OPEC meets and the price of oil goes down (or up). President Trump tweets and the price of oil goes up (or down). We plan, we forecast, we budget, we hire (or fire), we watch pipeline construction – all with an assumption about the main driver of the oil and gas industry: the wellhead price of a barrel of crude oil.
At the end of October 2018, Spears & Associates assumed that oil prices would continue to rise through 2019 based on an apparent scarcity of oil due to massive under investment in new oil developments over the last 4 years. That oil price assumption drove us to make certain forecasts – the global drill bit market, for example. That market’s chart, laid out quarter by quarter from Q1 2016 through Q4 2019, can be seen below.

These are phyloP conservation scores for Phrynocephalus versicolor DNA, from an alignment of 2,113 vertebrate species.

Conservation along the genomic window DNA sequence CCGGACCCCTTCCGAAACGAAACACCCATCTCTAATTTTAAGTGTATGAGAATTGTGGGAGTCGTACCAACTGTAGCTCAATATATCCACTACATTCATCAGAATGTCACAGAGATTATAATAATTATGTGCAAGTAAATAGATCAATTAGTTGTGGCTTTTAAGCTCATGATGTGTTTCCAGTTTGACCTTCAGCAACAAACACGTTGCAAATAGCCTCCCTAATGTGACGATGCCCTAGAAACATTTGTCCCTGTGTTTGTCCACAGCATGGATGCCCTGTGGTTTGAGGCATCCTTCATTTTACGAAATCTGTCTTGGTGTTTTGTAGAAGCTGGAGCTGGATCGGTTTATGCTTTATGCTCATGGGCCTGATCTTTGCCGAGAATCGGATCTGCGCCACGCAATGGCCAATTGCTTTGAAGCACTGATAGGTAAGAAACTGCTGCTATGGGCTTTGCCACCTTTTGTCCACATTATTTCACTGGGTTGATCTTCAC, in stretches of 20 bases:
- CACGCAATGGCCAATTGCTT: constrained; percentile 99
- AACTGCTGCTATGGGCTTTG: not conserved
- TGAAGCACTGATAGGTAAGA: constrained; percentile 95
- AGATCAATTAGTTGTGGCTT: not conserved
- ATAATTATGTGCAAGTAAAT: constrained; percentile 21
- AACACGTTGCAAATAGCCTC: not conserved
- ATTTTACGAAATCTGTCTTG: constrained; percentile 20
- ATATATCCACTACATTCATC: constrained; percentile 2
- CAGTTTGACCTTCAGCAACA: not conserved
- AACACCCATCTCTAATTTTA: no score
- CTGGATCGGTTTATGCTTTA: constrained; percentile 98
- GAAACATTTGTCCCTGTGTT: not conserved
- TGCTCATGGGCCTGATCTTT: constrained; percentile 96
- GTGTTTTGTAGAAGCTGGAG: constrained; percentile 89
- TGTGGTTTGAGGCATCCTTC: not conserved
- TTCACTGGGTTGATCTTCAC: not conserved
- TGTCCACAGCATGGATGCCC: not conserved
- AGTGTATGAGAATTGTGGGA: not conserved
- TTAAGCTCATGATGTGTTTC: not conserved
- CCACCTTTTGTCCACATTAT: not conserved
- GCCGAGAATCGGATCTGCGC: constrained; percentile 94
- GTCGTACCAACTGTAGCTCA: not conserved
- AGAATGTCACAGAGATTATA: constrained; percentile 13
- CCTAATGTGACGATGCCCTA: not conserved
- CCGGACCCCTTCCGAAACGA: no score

Also seen on the chart is our adjustment to that market forecast now assuming that oil prices sag into the fifties through mid 2019 before rising to $65 by year end 2019:
That tweak – a 2019 oil price of $70 now dragging along at $60 – robs $300 million from the drill bit market in 2019, removing over 10% of the market’s revenues on a 15% decline in oil price assumptions.
Markets go up and down, the oilfield cycles, and this is logical to us.
But here’s what doesn’t make sense: The world’s largest drill bit manufacturer is Schlumberger. In the next twelve months, their expected bit sales will be lower by 10%, but still almost 50% higher than its 2016 cyclic low. So why is SLB’s share price almost half its 2016 share price?